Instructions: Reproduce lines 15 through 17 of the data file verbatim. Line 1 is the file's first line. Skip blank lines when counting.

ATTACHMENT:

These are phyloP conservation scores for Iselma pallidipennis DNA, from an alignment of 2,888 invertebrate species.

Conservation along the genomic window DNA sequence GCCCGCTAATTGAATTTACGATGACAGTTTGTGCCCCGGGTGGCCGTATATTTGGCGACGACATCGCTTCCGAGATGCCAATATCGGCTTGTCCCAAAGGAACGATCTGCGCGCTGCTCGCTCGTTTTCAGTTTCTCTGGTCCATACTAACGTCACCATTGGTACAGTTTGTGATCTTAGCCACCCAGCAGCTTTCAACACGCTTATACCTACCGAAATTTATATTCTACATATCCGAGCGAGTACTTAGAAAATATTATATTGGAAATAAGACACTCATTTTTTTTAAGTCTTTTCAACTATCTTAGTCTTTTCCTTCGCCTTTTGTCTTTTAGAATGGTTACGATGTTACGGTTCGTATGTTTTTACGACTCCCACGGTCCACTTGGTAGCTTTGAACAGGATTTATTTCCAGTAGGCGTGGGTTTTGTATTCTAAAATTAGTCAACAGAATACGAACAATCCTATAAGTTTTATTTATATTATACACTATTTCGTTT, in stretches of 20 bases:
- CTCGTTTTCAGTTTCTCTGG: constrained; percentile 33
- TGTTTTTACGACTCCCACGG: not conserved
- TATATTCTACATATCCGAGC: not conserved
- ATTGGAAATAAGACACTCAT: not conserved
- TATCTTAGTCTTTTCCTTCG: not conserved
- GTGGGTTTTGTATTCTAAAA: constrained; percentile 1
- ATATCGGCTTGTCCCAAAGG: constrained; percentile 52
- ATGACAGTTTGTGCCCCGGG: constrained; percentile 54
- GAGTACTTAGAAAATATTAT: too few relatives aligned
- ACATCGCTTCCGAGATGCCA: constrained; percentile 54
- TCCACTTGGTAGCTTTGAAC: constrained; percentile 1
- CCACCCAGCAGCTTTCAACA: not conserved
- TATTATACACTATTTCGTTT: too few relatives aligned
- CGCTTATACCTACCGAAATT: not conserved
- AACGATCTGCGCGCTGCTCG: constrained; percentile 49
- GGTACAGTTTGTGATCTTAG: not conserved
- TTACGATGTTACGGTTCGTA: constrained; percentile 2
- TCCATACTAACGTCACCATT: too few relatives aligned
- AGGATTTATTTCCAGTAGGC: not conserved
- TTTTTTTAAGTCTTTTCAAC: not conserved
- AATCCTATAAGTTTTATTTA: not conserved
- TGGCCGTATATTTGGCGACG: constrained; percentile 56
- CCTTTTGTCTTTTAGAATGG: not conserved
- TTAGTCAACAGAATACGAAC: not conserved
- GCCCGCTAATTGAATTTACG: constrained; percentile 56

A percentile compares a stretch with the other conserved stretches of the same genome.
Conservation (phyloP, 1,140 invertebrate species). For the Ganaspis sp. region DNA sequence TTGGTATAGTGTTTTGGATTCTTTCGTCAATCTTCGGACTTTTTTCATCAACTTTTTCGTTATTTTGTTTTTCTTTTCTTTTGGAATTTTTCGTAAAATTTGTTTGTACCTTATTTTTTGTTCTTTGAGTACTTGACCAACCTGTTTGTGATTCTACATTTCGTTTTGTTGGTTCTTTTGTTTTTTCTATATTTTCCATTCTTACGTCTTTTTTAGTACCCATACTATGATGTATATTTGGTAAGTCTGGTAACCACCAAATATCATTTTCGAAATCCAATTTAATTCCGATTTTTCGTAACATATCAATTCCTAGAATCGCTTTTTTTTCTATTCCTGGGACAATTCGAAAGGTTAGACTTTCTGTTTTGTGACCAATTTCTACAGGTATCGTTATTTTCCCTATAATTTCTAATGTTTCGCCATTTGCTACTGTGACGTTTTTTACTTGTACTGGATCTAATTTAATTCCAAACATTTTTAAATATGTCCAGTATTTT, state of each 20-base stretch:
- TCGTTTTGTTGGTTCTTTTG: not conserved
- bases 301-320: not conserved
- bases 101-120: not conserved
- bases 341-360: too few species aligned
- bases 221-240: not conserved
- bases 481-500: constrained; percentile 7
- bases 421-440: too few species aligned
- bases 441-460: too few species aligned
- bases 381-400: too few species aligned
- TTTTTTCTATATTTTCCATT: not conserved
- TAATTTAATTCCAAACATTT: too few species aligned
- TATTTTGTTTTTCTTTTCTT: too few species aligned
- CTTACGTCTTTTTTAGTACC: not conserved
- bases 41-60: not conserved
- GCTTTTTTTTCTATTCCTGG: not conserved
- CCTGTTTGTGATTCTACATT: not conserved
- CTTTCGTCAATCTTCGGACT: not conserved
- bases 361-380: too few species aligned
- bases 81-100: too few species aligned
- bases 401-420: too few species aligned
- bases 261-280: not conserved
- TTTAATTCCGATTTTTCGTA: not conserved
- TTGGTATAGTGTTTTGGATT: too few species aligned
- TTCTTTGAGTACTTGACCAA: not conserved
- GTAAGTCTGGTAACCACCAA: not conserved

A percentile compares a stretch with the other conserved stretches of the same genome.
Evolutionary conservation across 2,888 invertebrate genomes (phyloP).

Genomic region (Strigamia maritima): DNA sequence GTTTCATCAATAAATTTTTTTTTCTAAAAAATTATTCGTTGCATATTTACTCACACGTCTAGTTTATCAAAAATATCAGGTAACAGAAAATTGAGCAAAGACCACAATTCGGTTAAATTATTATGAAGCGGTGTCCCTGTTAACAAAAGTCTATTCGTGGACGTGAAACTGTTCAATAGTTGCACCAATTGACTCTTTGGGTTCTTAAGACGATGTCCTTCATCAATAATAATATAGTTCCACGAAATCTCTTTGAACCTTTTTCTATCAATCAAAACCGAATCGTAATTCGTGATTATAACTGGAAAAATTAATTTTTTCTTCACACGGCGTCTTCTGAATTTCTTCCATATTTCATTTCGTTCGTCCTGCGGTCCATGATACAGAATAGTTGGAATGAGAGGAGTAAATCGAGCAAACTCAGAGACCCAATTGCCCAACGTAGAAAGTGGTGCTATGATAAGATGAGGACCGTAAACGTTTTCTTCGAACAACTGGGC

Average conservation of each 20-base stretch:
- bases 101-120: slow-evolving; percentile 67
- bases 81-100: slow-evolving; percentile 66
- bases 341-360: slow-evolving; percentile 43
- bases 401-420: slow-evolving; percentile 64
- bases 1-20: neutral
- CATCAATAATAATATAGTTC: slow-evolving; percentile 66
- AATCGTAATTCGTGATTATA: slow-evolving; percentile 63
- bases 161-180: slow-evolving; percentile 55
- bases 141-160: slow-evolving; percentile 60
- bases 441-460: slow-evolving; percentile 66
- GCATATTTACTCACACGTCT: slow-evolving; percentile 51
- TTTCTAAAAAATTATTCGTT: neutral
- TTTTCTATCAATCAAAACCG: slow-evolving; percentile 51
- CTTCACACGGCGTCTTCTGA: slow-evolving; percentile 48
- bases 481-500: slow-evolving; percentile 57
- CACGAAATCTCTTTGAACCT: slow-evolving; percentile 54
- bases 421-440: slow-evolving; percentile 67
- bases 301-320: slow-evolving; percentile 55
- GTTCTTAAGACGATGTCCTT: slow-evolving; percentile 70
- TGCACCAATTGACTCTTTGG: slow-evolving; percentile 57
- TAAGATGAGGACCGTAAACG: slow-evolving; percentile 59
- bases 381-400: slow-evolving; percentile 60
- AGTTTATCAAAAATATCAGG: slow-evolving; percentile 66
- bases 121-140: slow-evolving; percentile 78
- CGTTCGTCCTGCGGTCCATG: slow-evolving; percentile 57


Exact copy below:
- TATTATACACTATTTCGTTT: too few relatives aligned
- CGCTTATACCTACCGAAATT: not conserved
- AACGATCTGCGCGCTGCTCG: constrained; percentile 49